[Beowulf] cluster storage design

Joe Landman landman at scalableinformatics.com
Wed Mar 23 15:36:41 EST 2005

Hi Brian:

Brian Henerey wrote:

> Hello all,
> I have a 32 node cluster with 1 master and 1 data storage server with 
> 1.5 TB’s of storage. The master used to have storage:/home mounted on 
> /home via NFS. I moved the 1.5TB RAID array of storage so it was 
> directly on the master. This decreased the time it took for our 
> program to run by a factor of 4. I read somewhere that mounting the 
> data to the master via NFS was a bad idea for performance, but am not 
> sure what the best alternative is. I don’t want to have to move data 
> on/off the master each time I run a job because this will slow it down 
> as more people are using it.

If your problems are I/O bound, and you have enough local storage on 
each compute node, and you can move the data in a reasonable amount of 
time, the local I/O will likely be the fastest solution. You have 
already discovered this when you moved to a local attached RAID. If you 
have multiple parallel reads/writes to the data from each compute node, 
you will want some sort of distributed system. If the master thread is 
the only one doing IO, then you want the fast storage where it is. NFS 
provides effectively a single point of data flow, and hence is a 
limiting factor (generally).

I presume most of your users start their runs on the head node itself 
(based upon your description). If this is the case and the method that 
you want the users to continue to use, then you shouldn't necessarily 
change it. If the file system is not broken, you dont need to fix it. If 
you want to increase the bandwidth to the file server, you might look at 
channel bonding some ethernets together. This works quite nicely in a 
number of cases, and it is cheap/easy to do. I might recommend this if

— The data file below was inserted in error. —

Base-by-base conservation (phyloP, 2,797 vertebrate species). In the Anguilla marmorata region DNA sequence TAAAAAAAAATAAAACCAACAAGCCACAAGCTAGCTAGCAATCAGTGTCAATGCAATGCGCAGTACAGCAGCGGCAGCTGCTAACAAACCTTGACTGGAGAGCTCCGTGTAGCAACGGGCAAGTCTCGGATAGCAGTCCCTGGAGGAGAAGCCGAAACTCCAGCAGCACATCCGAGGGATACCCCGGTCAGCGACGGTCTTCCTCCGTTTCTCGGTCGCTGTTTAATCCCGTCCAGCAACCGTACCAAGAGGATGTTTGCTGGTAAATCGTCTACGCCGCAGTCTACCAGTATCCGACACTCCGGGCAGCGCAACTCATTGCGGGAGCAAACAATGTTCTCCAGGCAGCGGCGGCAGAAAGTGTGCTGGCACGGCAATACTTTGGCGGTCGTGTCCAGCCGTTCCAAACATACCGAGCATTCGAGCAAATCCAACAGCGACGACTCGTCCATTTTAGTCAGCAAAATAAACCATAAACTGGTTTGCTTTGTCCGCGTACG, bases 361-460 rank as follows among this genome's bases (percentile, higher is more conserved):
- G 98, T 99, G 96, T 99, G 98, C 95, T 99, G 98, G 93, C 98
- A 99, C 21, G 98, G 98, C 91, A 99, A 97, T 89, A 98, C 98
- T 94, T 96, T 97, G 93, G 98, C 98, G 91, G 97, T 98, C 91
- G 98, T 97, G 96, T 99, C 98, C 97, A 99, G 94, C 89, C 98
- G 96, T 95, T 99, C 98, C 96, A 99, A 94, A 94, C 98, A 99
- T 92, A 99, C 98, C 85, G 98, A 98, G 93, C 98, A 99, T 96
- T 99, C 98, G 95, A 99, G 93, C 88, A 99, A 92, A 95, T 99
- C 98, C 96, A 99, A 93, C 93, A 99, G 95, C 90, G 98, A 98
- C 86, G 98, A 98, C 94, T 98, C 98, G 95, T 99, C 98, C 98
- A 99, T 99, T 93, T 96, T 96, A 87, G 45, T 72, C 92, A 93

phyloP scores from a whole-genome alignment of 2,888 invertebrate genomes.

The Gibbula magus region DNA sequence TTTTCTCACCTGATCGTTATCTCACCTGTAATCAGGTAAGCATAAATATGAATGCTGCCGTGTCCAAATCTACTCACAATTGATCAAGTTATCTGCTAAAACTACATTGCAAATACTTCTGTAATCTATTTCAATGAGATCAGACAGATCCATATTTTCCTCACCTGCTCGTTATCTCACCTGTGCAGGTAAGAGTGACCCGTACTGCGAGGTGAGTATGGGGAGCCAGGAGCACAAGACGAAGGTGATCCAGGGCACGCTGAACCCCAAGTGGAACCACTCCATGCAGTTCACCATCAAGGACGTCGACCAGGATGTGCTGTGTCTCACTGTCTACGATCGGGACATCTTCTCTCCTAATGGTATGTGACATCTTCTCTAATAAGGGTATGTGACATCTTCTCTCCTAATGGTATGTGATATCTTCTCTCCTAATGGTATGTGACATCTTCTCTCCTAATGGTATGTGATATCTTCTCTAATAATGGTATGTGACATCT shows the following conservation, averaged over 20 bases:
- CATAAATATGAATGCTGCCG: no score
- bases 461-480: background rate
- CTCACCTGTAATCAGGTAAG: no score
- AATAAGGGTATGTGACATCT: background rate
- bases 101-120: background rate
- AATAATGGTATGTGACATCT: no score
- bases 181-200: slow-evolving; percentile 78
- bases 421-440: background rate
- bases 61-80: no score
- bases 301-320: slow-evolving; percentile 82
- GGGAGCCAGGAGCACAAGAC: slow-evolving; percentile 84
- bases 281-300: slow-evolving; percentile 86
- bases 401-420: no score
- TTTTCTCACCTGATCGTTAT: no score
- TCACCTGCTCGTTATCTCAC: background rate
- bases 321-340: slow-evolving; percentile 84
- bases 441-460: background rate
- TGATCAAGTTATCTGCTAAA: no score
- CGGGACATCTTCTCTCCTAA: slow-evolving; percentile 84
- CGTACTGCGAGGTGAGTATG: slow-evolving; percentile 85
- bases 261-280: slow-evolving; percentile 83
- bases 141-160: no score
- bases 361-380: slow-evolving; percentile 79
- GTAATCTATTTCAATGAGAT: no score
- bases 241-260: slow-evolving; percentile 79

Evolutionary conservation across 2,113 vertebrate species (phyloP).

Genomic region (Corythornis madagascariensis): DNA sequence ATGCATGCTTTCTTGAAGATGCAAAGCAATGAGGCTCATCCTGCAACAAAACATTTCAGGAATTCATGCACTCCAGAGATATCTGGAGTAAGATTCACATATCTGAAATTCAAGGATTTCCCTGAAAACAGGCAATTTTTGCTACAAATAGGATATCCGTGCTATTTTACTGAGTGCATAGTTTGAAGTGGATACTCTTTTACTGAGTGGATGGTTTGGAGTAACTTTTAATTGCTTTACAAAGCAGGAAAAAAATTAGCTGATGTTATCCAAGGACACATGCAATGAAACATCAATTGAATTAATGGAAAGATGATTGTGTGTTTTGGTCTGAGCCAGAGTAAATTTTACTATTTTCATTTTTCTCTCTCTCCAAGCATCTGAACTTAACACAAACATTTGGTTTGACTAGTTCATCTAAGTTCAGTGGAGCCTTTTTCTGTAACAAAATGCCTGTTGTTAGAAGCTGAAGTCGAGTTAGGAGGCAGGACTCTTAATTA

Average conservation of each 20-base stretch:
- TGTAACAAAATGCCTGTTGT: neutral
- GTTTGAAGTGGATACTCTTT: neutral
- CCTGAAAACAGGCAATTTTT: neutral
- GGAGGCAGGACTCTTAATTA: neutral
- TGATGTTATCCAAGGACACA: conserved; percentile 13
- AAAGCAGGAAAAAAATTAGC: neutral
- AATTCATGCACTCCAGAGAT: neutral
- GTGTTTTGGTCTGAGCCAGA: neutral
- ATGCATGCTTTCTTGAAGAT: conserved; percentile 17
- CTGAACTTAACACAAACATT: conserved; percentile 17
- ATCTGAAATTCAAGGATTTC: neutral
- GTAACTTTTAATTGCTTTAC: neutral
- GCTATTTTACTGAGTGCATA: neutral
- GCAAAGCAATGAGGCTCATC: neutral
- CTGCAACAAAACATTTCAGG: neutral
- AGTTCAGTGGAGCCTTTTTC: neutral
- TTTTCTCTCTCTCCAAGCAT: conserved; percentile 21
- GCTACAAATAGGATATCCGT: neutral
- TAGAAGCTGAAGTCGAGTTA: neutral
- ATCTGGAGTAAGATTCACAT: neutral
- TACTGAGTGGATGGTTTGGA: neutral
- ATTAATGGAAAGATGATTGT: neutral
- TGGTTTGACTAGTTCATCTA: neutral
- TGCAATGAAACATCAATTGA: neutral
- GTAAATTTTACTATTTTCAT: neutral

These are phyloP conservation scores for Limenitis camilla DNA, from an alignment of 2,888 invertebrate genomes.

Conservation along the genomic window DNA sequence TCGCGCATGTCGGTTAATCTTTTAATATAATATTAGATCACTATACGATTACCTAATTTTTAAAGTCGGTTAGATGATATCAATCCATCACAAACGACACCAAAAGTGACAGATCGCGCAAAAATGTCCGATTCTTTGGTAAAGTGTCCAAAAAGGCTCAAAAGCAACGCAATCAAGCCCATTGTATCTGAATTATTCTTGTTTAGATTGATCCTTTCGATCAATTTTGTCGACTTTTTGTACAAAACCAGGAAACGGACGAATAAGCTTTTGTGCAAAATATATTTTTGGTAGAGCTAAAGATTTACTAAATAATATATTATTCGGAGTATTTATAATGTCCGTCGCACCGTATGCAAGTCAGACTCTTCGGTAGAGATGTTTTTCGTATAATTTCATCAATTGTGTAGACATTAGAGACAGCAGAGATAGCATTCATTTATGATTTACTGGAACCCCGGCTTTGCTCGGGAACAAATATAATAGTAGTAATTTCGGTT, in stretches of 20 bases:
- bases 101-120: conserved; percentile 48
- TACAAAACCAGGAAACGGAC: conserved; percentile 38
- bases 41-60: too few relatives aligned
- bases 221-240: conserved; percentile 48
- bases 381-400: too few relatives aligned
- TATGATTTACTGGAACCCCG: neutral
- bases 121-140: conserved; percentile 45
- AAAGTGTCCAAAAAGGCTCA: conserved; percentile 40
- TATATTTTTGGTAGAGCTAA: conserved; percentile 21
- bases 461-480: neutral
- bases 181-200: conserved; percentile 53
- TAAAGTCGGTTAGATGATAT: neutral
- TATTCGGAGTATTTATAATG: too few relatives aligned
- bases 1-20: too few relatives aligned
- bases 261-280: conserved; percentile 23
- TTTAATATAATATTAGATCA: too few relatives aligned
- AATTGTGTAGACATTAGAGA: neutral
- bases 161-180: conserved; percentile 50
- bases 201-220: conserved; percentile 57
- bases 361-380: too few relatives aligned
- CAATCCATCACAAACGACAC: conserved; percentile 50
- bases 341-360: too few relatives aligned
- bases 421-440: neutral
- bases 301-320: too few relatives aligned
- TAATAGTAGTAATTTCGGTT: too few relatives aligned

you determine you need it....

... and that is the critical aspect. Are your runs slowing down as more 
users start running on the system? Can you identify the culprit (NFS, 
disk io, buffer cache, memory pressure, network traffic,...)? Basically 
the question is, do you need to do any changes, and if so, what changes 
make the most sense? To answer that, you need to watch how your system 
is being used, and identify the hotspots, as well as talk with users 
about their needs. More often than not, simple things (kernel 
tuning/tweaking, adding more memory, etc) can go a really long way to 
fix problems.


> I know there are probably many solutions but I’m curious what the 
> people on this list do. It seems to me that SAN’s are very expensive 
> compared to just building servers with 4 x 500GB hard drives. I’ve 
> considered just launching my lam-mpi jobs from whatever storage server 
> has the appropriate data on it, but this doesn’t seem ideal.
> How does performance compare from having the data local on the master 
> via running it off a PVFS?
> Thanks in advance,
> Brian Henerey
> Systems Analyst
> Cardiovascular Magnetic Resonance Laboratories
> Washington University Medical School
> 660 S. Euclid Ave
> Campus Box 8086
> St. Louis, MO 63110
> 314-454-8368 314-454-7490(Fax)
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